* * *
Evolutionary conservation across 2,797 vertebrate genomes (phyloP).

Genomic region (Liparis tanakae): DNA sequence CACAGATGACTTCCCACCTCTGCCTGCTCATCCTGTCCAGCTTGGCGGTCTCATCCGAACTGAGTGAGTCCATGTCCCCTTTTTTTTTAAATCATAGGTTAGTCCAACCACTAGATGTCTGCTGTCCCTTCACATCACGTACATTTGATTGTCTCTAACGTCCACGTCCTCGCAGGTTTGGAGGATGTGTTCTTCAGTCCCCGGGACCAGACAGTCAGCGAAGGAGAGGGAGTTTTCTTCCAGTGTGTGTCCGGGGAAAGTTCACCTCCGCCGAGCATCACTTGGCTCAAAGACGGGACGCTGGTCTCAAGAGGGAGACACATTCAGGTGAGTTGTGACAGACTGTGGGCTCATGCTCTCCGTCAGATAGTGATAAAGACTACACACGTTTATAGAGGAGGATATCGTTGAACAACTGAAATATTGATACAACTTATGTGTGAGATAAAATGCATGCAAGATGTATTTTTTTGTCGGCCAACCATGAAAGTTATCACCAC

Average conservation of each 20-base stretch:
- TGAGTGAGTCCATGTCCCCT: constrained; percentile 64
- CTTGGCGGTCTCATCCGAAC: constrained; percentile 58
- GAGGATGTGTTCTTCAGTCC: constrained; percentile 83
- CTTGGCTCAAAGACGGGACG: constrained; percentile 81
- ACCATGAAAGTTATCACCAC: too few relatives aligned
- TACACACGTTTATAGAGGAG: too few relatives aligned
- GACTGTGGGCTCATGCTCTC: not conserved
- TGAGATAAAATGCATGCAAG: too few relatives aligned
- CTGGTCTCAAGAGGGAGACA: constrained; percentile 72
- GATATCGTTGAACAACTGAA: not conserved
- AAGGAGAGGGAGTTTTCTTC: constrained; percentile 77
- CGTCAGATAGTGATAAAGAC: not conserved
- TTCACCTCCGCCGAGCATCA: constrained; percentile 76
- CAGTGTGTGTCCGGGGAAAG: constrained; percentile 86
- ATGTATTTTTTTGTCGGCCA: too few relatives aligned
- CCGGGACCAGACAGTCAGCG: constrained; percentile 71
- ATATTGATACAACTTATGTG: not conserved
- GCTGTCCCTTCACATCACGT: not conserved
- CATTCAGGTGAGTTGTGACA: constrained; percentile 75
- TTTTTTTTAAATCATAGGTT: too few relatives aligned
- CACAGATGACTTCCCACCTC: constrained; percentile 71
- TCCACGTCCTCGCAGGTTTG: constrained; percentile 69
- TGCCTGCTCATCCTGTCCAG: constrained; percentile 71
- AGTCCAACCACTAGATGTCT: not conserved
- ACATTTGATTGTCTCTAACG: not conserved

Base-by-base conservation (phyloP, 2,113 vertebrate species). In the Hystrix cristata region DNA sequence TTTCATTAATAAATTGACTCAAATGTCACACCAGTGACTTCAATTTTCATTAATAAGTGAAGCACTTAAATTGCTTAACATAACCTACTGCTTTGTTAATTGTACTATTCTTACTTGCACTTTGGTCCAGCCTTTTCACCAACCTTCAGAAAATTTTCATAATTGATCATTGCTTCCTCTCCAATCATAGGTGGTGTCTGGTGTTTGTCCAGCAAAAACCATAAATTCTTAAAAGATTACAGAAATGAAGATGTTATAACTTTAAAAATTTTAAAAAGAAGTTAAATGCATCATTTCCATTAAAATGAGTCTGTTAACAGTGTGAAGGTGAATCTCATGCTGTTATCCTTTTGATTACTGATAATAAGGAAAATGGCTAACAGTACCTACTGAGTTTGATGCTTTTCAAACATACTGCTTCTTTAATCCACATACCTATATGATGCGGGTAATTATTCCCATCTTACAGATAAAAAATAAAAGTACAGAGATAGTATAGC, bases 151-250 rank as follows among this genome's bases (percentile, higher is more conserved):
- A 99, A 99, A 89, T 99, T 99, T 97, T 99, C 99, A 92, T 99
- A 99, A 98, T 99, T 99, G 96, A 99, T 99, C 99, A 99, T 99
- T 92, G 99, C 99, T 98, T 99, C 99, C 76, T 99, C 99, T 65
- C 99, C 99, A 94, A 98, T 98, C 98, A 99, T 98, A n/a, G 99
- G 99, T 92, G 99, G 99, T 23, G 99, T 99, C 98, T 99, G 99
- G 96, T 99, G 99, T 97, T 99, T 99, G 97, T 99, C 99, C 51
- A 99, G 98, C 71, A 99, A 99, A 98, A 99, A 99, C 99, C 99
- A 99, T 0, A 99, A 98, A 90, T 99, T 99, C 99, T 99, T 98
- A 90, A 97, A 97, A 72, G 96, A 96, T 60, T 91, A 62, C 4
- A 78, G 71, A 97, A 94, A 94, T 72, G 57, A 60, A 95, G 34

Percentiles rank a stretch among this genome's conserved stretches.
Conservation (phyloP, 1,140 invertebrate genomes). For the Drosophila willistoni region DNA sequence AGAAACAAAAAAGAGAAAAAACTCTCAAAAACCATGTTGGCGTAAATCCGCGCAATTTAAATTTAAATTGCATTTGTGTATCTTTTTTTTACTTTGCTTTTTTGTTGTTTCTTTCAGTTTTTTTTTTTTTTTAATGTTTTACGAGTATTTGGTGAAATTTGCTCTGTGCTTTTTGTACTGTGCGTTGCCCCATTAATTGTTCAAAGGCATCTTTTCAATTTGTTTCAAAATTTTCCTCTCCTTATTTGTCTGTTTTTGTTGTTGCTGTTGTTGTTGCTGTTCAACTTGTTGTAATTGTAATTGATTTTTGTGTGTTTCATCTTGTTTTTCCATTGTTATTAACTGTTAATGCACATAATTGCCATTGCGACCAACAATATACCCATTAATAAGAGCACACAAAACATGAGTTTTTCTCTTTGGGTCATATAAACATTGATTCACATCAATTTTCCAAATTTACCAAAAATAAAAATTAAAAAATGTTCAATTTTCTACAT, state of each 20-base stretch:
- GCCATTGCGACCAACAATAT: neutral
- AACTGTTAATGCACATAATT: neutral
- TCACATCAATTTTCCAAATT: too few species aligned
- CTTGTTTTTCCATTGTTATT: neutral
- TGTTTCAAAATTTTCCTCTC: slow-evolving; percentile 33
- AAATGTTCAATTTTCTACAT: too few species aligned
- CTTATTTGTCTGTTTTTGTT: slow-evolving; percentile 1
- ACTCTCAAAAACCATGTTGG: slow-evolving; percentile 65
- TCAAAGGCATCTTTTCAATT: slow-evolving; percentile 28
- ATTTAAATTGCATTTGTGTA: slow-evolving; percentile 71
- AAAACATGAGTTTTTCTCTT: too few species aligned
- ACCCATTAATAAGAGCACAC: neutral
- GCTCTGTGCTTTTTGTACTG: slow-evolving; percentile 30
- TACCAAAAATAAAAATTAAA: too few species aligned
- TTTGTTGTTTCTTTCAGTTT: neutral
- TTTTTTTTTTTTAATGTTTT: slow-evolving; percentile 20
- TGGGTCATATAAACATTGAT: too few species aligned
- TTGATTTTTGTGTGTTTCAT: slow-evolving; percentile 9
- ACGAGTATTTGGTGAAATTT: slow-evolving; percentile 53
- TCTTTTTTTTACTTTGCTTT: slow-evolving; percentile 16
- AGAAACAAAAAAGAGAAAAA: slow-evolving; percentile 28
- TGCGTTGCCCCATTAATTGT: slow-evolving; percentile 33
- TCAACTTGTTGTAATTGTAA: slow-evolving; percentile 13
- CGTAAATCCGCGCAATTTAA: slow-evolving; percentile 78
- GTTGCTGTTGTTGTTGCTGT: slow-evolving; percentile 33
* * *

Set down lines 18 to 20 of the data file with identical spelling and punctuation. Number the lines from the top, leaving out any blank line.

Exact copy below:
- ATGTATTTTTTTGTCGGCCA: too few relatives aligned
- CCGGGACCAGACAGTCAGCG: constrained; percentile 71
- ATATTGATACAACTTATGTG: not conserved